Rob’s Pick: While I’ll always love 2D pixel art (aka raster graphics), there’s a special place in my heart for vector graphics. My dad was an Asteroids fanatic and I can still remember seeing Tempest for the first time in all of its geometric glory. Sure, I never got that Vectrex console, but that didn’t tarnish my admiration for games that looked like they were drawn in neon. This week, the Terra trilogy makes its way onto Switch, with a trio of titles that draw inspiration from Lunar Lander, Scramble, and Gravity Crash Ultra. I’m intrigued.

But the big title this week is Samurai Warriors 5. I’m a musou junkie, but even if you’re not one of the enlightened, there’s a lot to like about the latest iteration in Omega Force’s spin-off franchise. The recent demo gave players access to Oda Nobunaga, who is shown hacking his way toward a unified Japan. Just as the need for variety intensifies, Mitsuhide Akechi becomes available, which demonstrates the title’s habit of providing new playables, upgrades, and skills. When coupled with experience growth for characters, and even a post-stage dividend that can be given to any other playable, Warriors 5 showers players with rewards. I also really enjoy how Omega Force keeping building on the series’ narrative foundations, which help flesh out the docudramatic figures and relationships depicted in the game.

While some will fault the reduction in roster size (SW 4 had 55 playable characters, there are 37 here), the developers counters that by revising nearly every move-set. Additionally, the new visual style is gorgeous, offering a delightful cell-shaded rendition of the action. For a series often unfairly dismissed as ‘being more of the same’ Warriors 5 offers some smart changes to the core formula.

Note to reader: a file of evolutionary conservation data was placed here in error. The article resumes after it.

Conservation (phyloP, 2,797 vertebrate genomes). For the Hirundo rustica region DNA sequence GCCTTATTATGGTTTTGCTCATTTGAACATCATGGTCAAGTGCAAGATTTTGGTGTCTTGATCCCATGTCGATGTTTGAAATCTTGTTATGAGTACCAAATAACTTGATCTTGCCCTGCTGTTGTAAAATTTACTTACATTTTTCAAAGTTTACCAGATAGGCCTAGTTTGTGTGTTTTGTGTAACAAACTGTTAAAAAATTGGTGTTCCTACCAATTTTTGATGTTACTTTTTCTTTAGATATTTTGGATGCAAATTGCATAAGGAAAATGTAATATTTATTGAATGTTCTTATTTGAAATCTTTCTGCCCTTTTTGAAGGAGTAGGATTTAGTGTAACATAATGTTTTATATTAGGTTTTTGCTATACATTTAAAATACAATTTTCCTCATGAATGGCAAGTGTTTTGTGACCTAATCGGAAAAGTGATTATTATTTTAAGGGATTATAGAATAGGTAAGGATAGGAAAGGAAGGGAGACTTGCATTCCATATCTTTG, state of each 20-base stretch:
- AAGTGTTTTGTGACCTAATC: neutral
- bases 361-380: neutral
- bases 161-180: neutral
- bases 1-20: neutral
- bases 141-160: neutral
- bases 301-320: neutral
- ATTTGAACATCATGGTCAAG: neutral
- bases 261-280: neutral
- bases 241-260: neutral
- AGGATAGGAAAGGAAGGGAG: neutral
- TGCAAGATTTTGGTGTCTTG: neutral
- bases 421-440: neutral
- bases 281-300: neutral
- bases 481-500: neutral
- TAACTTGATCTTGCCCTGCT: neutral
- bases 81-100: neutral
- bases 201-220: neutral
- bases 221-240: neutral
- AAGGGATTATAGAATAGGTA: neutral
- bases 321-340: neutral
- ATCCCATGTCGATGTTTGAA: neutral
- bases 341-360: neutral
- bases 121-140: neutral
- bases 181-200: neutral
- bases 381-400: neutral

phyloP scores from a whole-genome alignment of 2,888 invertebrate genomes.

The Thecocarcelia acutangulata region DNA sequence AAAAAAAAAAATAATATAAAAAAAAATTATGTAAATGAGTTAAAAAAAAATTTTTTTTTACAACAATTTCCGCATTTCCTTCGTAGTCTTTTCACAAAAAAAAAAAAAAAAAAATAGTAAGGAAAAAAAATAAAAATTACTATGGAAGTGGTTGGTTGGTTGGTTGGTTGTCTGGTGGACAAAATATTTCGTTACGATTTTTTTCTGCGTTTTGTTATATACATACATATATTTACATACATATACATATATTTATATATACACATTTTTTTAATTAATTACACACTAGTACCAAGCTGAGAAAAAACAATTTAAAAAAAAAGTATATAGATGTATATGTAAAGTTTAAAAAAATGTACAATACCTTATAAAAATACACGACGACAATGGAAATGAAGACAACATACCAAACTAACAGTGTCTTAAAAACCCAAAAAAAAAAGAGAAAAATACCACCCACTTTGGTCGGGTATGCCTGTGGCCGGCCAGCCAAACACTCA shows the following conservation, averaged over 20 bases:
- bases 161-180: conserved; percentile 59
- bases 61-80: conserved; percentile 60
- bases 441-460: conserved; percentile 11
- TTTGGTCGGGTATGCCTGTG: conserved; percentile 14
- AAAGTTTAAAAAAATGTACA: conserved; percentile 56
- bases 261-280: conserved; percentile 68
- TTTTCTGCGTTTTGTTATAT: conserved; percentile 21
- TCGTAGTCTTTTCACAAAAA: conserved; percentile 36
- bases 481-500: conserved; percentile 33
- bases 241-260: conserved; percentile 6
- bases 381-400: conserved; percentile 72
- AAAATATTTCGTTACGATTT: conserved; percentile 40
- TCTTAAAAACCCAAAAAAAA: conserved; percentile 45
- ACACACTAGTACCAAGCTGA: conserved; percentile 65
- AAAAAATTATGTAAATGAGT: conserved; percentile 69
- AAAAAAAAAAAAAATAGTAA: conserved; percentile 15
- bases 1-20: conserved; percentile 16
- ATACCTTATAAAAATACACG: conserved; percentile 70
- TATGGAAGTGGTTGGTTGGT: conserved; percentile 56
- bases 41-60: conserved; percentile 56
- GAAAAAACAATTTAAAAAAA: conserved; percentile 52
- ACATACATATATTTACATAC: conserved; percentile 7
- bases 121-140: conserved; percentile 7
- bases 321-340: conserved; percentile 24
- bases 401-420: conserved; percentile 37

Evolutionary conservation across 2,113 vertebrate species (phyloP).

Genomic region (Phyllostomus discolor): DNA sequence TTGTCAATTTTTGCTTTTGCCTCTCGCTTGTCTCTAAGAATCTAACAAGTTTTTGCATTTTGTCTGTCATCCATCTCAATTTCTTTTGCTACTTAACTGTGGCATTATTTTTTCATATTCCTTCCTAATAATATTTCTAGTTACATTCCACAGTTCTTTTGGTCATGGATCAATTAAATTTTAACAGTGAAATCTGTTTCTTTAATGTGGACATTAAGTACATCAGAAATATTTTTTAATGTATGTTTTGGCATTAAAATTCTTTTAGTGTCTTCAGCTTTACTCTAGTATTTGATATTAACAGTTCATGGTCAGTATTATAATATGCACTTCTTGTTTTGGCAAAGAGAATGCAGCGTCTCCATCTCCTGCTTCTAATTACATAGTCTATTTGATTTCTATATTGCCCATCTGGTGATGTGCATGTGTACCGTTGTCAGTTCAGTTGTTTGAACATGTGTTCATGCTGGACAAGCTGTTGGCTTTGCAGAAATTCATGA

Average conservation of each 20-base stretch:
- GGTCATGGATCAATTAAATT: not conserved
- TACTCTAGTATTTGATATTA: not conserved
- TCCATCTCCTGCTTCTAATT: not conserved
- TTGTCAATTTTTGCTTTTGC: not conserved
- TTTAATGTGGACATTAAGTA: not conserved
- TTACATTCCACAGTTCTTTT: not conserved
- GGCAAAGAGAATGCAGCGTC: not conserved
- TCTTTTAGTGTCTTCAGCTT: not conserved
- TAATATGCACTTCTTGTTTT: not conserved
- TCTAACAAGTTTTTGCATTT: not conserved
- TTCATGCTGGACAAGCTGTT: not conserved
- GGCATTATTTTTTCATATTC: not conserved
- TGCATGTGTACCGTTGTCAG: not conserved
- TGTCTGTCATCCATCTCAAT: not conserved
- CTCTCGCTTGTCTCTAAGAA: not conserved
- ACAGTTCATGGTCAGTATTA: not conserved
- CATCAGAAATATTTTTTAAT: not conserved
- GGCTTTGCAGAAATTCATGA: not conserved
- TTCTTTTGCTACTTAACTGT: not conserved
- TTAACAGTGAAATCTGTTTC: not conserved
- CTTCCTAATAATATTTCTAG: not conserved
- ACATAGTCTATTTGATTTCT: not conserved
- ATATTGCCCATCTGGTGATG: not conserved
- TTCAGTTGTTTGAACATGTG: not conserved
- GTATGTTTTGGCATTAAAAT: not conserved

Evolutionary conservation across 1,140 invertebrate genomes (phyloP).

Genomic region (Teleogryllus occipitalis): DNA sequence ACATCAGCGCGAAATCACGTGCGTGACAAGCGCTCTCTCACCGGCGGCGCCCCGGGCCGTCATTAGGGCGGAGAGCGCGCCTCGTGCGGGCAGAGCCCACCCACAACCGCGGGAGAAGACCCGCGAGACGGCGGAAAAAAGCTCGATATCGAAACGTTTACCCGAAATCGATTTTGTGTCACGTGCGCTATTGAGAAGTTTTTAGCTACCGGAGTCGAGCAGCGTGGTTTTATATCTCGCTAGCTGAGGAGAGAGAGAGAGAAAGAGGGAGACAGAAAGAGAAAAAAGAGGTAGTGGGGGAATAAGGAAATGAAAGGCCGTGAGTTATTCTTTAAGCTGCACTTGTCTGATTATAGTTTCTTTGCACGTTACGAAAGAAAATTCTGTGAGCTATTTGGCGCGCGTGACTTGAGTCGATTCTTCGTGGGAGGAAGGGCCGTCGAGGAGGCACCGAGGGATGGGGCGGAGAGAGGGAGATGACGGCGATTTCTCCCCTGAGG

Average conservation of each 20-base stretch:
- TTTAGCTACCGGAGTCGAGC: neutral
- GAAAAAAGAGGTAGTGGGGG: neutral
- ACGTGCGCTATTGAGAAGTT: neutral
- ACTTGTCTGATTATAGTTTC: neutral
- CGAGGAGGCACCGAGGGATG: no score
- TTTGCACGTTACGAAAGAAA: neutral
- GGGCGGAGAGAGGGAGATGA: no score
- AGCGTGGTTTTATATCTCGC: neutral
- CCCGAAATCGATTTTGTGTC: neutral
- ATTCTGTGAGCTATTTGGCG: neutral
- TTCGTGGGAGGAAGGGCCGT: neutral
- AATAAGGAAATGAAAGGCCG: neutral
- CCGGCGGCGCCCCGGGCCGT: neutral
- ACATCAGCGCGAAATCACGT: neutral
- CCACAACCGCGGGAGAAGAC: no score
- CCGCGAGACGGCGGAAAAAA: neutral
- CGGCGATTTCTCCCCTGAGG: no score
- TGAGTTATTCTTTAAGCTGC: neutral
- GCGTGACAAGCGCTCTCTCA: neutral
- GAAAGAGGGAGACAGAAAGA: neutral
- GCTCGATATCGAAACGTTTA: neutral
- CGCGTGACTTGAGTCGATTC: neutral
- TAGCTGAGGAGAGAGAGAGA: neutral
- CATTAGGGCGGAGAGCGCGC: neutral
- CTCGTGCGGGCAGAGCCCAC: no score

Matt S’ pick (Editor, DigitallyDownloaded): A fair few years ago now, I was working at Gamepro in Australia. For some reason none of us understood Nintendo had decided to take on publishing duties for Samurai Warriors 3, the Wii-exclusive brawler (possibly they needed content for the console), and as a Nintendo-published game, it had enough profile that we needed to cover it. I’d ignored the Warrior series to that date, buying into the critical consensus that they were “mindless button mashers”, but the editor gave me the copy and told me to do it, so I had little choice to sit down with it.

Over a decade later, I have been to two separate historical battlegrounds in Japan, a half dozen castles, and read lord knows how many books about Sengoku Japan. I find it all fascinating, and Samurai Warriors 3 was the genesis of it all. This series has become my favourite, bar none, thanks to the profound fascination that these “silly button mashers” inspired in me about the history, events and people they depict.

Samurai Warriors 5 is even better for that because it is more focused. Rather than try and tell a lot of stories by only depicting the biggest battles, this one focuses on one particular story (that of Nobunaga and Mitsuhide) and spends more time with it, highlighting more key moments and smaller-scale skirmishes in the process. With most Samurai Warriors games, Nobunaga’s first battle is Okehazama. Here, it’s a battle deep into the midpoint of the game. With a stronger, deeper effort at telling stories, I only hope that Samurai Warriors 5 will be able to inspire more people into a life-long interest in history, as Samurai Warriors 3 inspired me.

Also, Oichi is ultimate-tier waifu and she looks absolutely stunning in the game’s new engine. That’s important, too.